2.2%      Salt

0.08%   Instant Yeast

When I make this bread, I make a boule, or ball, and bake it in a cloche, and so it’s about 900 grams total that I’m shooting for.  Using what I know about bakers percentages, this gives me this:

500g      All Purpose Flour

390g      90-95°F Water

11g      Salt

0.4g     Instant Yeast (a scant 1/8th teaspoon!)

Instructions

  1. In the evening after work, Autolyse the flour and water.  Sounds fancy, but just mix them together well and let them sit there for a half hour.
  2. After the autolyse, sprinkle the instant yeast over the top, then the salt, and proceed to use the pincer method to mix the ingredients.  This will take you a few minutes maybe, keeping your hand wet to keep it from sticking to the dough.
  3. Over the next hour to hour and a half, you’re going to fold the dough three times, probably at 30 minutes intervals, keeping it covered in between folds.  This will give this wet dough structure.
  4. After the last fold, leave it covered on the kitchen counter overnight for the bulk fermentation.
  5. In the morning when you get up, loosen the dough from the bowl and shape it into a boule, then transfer it into a round banneton (or a bowl lined with a flour dusted cloth) and put it in the fridge until after work.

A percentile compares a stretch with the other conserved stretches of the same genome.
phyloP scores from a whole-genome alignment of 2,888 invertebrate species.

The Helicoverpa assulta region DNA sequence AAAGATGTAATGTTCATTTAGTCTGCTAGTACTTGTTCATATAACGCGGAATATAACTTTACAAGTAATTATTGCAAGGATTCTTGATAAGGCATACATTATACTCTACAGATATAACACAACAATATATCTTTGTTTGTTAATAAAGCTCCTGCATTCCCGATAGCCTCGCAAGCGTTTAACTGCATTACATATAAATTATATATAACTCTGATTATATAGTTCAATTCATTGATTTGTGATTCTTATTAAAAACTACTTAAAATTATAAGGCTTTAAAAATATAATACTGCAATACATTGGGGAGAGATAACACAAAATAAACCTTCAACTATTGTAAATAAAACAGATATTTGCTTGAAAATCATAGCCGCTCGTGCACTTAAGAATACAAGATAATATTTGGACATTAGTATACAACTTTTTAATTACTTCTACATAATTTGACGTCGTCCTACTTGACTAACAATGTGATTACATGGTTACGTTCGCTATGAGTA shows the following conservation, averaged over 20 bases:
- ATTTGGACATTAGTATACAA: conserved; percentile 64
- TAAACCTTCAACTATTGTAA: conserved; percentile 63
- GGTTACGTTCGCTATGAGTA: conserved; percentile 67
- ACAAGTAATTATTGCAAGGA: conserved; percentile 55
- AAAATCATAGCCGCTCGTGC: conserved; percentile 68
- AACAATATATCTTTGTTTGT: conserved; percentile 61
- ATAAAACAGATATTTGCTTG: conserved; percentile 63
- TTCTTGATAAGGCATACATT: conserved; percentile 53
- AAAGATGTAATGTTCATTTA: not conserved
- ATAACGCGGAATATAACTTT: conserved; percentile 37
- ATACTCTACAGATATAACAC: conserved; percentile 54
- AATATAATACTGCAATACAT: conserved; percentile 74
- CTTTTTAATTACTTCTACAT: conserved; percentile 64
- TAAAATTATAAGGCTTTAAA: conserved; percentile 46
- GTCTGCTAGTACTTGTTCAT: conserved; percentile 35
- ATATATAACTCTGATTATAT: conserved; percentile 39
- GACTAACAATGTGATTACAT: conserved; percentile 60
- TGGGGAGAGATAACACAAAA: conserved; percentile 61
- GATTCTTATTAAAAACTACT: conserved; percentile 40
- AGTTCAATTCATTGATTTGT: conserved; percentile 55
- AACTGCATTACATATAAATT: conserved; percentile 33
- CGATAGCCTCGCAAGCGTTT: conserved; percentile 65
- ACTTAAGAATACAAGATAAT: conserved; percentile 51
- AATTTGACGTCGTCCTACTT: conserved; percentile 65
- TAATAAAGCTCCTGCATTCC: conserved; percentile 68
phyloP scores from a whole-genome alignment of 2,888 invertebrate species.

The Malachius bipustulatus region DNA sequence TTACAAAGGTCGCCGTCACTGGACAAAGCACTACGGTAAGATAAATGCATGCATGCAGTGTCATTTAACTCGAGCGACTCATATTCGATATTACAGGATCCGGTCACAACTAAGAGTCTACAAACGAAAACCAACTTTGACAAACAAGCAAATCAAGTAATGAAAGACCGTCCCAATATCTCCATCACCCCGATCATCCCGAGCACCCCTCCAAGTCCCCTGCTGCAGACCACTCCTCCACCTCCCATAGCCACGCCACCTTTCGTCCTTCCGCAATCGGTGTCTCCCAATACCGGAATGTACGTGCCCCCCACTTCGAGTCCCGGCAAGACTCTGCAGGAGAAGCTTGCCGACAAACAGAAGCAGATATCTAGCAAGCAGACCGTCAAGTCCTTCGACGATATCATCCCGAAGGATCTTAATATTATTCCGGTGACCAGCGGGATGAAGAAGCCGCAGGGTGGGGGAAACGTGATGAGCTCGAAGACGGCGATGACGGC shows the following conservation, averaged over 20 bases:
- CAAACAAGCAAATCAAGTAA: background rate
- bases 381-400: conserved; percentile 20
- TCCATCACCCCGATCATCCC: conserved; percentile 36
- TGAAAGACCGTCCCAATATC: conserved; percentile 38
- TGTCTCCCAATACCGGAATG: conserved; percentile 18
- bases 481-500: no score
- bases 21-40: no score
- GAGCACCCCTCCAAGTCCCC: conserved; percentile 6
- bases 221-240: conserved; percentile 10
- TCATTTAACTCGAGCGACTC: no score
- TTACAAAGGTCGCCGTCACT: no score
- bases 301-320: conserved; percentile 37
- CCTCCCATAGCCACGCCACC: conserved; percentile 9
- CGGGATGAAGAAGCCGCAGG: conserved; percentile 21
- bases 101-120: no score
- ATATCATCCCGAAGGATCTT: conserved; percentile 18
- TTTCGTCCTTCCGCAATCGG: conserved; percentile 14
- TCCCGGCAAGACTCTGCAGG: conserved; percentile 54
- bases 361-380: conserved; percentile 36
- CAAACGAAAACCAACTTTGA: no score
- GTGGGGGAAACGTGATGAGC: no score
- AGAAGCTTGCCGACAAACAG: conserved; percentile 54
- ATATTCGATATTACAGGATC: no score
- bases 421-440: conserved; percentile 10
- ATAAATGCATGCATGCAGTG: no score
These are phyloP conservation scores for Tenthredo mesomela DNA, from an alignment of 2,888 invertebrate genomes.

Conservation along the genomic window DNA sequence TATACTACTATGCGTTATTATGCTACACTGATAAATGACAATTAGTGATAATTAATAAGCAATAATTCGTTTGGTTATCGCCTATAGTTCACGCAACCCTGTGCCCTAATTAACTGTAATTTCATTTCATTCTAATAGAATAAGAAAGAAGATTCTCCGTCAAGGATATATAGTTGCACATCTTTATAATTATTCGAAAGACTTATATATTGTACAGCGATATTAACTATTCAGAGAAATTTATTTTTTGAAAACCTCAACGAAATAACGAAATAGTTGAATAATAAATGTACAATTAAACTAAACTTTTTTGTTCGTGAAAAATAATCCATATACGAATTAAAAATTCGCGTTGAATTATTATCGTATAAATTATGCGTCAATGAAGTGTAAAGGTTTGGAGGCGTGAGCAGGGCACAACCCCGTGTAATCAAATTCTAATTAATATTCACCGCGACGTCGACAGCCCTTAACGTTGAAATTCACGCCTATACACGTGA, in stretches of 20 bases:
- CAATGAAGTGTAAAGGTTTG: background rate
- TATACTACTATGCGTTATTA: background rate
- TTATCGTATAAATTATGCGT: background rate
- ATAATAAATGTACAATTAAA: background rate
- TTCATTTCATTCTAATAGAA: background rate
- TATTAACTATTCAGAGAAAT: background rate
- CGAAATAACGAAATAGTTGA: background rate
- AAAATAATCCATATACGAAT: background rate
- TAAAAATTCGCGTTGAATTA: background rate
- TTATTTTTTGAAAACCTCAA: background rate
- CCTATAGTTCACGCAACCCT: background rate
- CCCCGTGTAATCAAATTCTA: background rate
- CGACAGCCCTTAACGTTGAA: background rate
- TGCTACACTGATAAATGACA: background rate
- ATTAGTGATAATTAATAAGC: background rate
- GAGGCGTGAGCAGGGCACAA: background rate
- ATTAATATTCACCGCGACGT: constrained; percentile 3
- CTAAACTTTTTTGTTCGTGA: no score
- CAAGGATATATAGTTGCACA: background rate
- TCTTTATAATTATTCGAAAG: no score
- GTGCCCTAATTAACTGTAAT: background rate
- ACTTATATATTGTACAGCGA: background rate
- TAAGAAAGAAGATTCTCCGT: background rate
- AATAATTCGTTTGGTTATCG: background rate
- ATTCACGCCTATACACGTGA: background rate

6. When you get home, put the dutch oven or cloche into the oven and then preheat the oven to 475°F.  At this point, please remember that the dutch oven or cloche are going to become incredibly hot, so be careful.
  7. When the oven is preheated, remove the bowl or banneton from the fridge and transfer the dough to the dutch oven or cloche with the lid on and then return it to the oven.
  8. Bake for 30 minutes and then remove the lid and continue baking for another 10-20 minutes, depending on how brave you are.  You don’t want to burn the bread exactly, but getting pretty close to burned is kind of awesome.